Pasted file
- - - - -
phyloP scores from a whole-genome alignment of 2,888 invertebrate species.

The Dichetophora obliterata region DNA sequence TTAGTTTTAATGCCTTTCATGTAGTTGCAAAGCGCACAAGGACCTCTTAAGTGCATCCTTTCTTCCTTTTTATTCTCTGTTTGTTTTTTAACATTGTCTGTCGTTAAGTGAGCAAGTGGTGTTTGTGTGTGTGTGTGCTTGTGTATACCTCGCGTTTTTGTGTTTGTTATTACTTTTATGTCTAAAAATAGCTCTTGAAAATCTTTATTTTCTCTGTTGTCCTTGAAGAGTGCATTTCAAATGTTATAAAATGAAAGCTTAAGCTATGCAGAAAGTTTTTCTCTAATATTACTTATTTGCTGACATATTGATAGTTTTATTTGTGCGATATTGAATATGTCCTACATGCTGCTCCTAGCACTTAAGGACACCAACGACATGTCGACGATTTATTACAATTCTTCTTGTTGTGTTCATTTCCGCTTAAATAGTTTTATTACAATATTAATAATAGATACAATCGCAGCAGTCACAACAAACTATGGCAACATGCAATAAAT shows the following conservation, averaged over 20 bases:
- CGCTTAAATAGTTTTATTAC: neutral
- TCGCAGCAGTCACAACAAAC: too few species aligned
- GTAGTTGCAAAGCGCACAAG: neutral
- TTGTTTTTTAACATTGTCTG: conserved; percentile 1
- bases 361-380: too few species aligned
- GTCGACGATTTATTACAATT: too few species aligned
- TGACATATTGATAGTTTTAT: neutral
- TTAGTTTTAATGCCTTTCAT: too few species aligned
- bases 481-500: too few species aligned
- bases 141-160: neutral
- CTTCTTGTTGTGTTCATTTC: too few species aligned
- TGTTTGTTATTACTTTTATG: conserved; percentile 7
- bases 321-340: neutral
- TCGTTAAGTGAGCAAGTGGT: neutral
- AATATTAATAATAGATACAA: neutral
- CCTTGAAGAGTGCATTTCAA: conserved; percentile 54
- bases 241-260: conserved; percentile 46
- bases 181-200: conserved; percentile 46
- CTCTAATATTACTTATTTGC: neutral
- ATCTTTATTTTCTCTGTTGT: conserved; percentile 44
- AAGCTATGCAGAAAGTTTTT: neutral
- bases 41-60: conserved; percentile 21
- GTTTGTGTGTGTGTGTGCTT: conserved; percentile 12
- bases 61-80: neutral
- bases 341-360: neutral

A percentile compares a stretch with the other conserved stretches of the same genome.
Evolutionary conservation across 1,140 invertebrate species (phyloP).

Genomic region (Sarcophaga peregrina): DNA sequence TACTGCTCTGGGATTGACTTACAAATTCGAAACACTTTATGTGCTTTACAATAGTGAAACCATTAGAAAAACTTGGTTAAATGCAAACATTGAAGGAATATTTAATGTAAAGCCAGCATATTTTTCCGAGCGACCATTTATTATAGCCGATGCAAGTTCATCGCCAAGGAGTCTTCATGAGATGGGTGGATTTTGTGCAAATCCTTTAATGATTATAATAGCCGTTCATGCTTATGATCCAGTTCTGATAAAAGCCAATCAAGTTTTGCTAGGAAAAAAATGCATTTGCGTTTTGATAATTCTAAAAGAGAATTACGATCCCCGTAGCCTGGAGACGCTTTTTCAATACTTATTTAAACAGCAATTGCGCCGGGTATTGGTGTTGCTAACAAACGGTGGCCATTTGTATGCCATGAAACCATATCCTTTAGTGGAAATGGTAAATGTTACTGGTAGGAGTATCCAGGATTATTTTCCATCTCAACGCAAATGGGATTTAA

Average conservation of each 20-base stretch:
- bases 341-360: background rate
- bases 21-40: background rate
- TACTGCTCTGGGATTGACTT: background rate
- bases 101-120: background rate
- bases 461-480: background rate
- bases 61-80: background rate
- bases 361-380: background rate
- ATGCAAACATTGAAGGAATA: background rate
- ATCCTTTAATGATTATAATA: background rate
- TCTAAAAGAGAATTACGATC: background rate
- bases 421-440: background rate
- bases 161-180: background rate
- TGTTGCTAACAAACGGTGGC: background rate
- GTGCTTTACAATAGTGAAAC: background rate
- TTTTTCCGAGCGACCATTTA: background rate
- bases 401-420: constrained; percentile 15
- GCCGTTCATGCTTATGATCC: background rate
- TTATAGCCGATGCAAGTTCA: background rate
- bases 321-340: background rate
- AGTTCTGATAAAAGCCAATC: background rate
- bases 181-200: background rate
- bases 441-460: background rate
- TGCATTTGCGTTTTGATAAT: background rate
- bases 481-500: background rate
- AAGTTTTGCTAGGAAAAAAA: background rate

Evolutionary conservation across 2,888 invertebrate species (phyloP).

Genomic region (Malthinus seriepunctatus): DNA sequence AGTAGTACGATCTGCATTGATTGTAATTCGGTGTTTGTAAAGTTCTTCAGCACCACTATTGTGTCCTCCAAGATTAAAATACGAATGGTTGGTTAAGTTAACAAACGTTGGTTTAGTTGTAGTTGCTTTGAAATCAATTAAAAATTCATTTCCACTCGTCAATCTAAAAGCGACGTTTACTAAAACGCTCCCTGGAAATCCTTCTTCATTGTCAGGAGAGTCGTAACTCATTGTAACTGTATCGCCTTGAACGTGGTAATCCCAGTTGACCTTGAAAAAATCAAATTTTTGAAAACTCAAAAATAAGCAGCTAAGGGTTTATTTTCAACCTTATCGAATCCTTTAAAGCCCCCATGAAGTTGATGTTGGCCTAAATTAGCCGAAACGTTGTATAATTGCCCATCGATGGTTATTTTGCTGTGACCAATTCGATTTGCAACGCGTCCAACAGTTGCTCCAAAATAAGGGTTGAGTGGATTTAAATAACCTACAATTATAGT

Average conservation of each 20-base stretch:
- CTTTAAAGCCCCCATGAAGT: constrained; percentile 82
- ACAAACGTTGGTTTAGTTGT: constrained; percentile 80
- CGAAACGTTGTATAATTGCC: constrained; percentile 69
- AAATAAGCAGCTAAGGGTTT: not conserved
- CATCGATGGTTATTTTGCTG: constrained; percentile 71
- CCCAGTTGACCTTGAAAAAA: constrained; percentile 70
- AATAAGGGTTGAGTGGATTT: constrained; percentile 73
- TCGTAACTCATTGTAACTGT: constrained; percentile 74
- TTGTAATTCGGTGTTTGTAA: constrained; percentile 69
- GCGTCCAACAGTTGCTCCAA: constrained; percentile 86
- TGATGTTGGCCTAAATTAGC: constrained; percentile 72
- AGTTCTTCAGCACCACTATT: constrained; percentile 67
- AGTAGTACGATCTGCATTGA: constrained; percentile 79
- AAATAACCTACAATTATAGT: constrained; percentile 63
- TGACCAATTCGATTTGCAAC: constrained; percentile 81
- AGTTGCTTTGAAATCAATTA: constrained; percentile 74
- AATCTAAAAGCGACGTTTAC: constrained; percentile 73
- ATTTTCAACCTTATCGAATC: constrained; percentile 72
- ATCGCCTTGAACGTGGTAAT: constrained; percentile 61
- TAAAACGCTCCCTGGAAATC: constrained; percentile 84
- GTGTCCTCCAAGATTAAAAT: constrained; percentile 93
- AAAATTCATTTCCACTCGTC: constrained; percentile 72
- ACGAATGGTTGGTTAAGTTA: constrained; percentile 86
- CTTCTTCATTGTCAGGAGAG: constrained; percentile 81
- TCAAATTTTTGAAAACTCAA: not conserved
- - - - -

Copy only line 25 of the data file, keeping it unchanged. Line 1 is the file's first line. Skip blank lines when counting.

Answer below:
- GTTTGTGTGTGTGTGTGCTT: conserved; percentile 12